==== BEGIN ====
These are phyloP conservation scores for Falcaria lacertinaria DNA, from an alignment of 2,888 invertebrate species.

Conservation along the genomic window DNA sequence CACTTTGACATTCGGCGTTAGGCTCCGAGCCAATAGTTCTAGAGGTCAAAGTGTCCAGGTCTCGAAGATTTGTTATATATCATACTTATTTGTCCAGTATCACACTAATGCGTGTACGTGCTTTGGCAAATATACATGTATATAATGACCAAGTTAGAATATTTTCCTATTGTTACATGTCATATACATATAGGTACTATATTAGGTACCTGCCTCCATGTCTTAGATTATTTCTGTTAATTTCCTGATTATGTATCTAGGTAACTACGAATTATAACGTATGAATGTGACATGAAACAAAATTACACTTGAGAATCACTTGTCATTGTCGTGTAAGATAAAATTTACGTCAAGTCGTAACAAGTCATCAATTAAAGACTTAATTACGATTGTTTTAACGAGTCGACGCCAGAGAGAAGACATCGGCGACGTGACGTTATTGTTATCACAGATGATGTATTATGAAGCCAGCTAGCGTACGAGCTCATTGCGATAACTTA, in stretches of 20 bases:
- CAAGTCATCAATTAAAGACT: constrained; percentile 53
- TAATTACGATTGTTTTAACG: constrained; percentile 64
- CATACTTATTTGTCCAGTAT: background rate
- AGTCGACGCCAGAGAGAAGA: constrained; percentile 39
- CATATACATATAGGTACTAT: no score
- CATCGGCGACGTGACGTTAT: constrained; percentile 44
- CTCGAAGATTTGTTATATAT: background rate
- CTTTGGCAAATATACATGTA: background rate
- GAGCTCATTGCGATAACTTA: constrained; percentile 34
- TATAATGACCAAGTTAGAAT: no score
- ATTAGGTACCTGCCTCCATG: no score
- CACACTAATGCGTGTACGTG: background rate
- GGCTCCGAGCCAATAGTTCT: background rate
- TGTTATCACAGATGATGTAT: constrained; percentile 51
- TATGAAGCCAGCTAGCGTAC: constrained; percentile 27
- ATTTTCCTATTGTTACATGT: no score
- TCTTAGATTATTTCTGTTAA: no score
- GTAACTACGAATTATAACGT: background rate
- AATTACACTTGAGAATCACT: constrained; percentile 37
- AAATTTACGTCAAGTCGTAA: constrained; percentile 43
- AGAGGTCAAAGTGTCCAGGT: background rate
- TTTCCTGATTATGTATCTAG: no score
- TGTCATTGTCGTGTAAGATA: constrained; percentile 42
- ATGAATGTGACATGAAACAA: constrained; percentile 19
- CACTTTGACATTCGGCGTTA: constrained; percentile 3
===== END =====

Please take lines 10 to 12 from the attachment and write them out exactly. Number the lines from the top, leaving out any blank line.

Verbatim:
- CTTTGGCAAATATACATGTA: background rate
- GAGCTCATTGCGATAACTTA: constrained; percentile 34
- TATAATGACCAAGTTAGAAT: no score